In Clydesdale Financial Services Ltd and others v Robert Smailes and others  EWHC 3190 (Ch), the principal issues before the Court were whether the third claimant, Focus Insurance Company Ltd (Focus), had a real prospect of success in its claims to be, first, a creditor (under the Insolvency Act 1986) of the fifth defendant, Alexander Samuel LLP (LLP) in respect of unpaid premiums and, second, a "victim" under ss.423-425 of the Insolvency Act 1986 of the sale of LLP's business to Jiva Solicitors LLP (Jiva) effected around the same time as it went into administration.
LLP was a solicitors practice, funded by loans from lenders including the first claimant, Clydesdale Financial Services Ltd (Clydesdale). Focus provided financial guarantee insurance (FGI) cover for LLP, in order to secure the loans received from Clydesdale. Richards J held that Focus did not have a real prospect of establishing its status as a creditor of LLP, the principal reason being that without the making of a loan by Clydesdale (which occurred in relation to the bulk of the policies on which Focus relied), Focus was not 'on risk' and therefore the premium was not recoverable.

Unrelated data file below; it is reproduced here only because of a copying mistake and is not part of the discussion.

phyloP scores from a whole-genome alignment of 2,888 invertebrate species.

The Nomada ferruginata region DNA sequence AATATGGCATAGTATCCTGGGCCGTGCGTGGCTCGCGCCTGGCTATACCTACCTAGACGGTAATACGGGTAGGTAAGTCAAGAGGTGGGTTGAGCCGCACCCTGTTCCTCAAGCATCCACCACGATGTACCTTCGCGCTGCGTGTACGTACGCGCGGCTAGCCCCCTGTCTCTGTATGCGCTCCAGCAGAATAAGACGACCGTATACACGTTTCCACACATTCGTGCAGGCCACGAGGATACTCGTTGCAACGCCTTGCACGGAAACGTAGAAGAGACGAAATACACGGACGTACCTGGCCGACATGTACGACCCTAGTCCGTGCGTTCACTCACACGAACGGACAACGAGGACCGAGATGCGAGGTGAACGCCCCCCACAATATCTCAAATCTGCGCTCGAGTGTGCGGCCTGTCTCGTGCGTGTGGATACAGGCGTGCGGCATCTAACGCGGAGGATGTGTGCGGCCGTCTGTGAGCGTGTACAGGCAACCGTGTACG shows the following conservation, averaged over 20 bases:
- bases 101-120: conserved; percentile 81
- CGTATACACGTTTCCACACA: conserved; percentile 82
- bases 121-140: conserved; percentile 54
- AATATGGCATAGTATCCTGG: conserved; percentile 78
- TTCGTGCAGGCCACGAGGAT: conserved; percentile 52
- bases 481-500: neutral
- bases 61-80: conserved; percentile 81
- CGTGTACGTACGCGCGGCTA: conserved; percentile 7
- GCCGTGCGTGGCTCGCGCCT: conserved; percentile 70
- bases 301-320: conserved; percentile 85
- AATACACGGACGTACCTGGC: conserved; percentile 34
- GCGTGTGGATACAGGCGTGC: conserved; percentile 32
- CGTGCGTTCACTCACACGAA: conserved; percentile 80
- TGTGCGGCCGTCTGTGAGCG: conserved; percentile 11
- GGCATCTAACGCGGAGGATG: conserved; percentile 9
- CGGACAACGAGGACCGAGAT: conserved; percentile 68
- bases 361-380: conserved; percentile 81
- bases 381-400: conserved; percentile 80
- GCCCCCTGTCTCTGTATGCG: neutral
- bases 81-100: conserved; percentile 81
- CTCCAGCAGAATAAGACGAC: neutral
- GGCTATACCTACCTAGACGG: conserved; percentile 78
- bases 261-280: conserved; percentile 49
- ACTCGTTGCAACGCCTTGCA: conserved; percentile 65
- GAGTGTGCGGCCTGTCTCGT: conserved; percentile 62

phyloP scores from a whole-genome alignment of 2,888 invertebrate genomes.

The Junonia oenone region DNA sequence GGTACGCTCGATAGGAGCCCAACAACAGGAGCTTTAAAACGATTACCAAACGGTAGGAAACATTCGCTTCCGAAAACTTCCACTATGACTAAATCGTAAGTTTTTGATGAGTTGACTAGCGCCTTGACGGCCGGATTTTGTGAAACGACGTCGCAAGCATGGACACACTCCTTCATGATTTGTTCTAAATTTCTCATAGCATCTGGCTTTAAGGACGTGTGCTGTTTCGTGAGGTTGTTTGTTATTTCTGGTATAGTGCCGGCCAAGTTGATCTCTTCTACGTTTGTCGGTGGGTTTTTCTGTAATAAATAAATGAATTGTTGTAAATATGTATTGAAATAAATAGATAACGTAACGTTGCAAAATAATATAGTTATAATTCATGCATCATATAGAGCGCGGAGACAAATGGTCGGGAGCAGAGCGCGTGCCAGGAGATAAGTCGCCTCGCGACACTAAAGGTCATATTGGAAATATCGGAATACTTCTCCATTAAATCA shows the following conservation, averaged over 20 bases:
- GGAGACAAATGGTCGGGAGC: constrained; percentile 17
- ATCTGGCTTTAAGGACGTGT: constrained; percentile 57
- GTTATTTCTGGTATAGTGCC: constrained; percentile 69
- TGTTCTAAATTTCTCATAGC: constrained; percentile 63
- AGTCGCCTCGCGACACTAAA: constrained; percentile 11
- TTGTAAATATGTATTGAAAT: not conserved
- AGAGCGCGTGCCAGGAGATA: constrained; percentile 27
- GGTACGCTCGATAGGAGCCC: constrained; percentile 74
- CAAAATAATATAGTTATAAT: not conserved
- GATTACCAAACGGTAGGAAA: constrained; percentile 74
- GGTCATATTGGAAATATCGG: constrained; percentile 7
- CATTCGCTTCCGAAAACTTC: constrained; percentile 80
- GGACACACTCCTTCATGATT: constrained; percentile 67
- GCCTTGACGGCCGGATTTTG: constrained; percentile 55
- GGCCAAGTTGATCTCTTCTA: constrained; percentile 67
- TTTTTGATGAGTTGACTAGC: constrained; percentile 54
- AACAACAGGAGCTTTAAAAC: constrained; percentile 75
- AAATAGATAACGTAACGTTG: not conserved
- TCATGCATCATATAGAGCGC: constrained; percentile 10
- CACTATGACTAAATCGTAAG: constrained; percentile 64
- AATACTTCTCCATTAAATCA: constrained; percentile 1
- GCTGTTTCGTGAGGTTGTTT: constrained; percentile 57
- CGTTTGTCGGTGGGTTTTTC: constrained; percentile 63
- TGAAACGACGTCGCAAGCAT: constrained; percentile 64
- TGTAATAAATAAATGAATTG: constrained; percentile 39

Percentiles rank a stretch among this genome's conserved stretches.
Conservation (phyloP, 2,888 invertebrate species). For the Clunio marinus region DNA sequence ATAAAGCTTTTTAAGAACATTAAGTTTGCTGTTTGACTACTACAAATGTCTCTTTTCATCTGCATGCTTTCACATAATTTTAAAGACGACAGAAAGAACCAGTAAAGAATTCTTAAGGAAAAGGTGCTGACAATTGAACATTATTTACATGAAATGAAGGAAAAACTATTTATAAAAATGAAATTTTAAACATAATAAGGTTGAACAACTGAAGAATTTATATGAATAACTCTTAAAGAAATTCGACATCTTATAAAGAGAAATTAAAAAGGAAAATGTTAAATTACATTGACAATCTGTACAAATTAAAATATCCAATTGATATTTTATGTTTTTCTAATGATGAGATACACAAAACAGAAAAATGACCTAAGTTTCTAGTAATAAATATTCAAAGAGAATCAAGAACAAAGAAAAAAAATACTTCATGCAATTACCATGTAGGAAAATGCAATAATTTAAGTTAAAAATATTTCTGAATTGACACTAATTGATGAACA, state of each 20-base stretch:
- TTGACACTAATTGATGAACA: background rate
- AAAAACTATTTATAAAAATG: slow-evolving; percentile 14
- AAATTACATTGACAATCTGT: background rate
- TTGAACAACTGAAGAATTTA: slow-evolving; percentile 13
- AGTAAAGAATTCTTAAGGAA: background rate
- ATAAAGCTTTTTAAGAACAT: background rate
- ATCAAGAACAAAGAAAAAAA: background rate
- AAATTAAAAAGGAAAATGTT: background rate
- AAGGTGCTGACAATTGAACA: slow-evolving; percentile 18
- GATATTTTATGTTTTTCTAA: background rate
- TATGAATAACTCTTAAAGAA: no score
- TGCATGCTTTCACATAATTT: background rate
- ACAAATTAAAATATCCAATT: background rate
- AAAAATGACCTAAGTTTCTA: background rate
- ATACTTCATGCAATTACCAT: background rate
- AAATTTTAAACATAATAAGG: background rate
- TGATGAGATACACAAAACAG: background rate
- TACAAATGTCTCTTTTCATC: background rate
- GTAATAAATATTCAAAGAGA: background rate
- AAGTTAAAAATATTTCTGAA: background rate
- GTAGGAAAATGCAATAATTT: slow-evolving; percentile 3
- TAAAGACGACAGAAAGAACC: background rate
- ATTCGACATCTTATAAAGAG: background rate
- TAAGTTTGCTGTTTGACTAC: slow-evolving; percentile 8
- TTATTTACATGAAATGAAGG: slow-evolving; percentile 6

Following the decision of Richards J that Focus could not be established as a creditor of LLP, Focus could not rely upon creditor status in order to establish that it was a "victim". Section 423(5) defines a "victim" of a transaction as a person "who is, or is capable of being, prejudiced by it". Richards J held that this was intended to cover "a wider category than simply creditors".
He considered that Focus was "capable of being prejudiced" by the sale of LLP's business to Jiva at an undervalue, because although Clydesdale was the creditor of the loans to LLP, the loss would be borne by Focus by virtue of it's insurance obligations to Clydesdale. Accordingly, if the sale was at an undervalue, the amount directly recoverable by Clydesdale from LLP (or by Focus on a subrogated claim) would be reduced and therefore the amount claimed by Clydesdale under its insurance policies with Focus would be increased.
Richards J therefore concluded that Focus did have a real prospect of establishing that it was a "victim" of the sale.
This case shows that failure to be established as a creditor does not preclude classification as a "victim" of a transaction at an undervalue. The correct approach is to ask whether, on the facts of the case, the claimant was, or was capable of being, prejudiced by the transaction.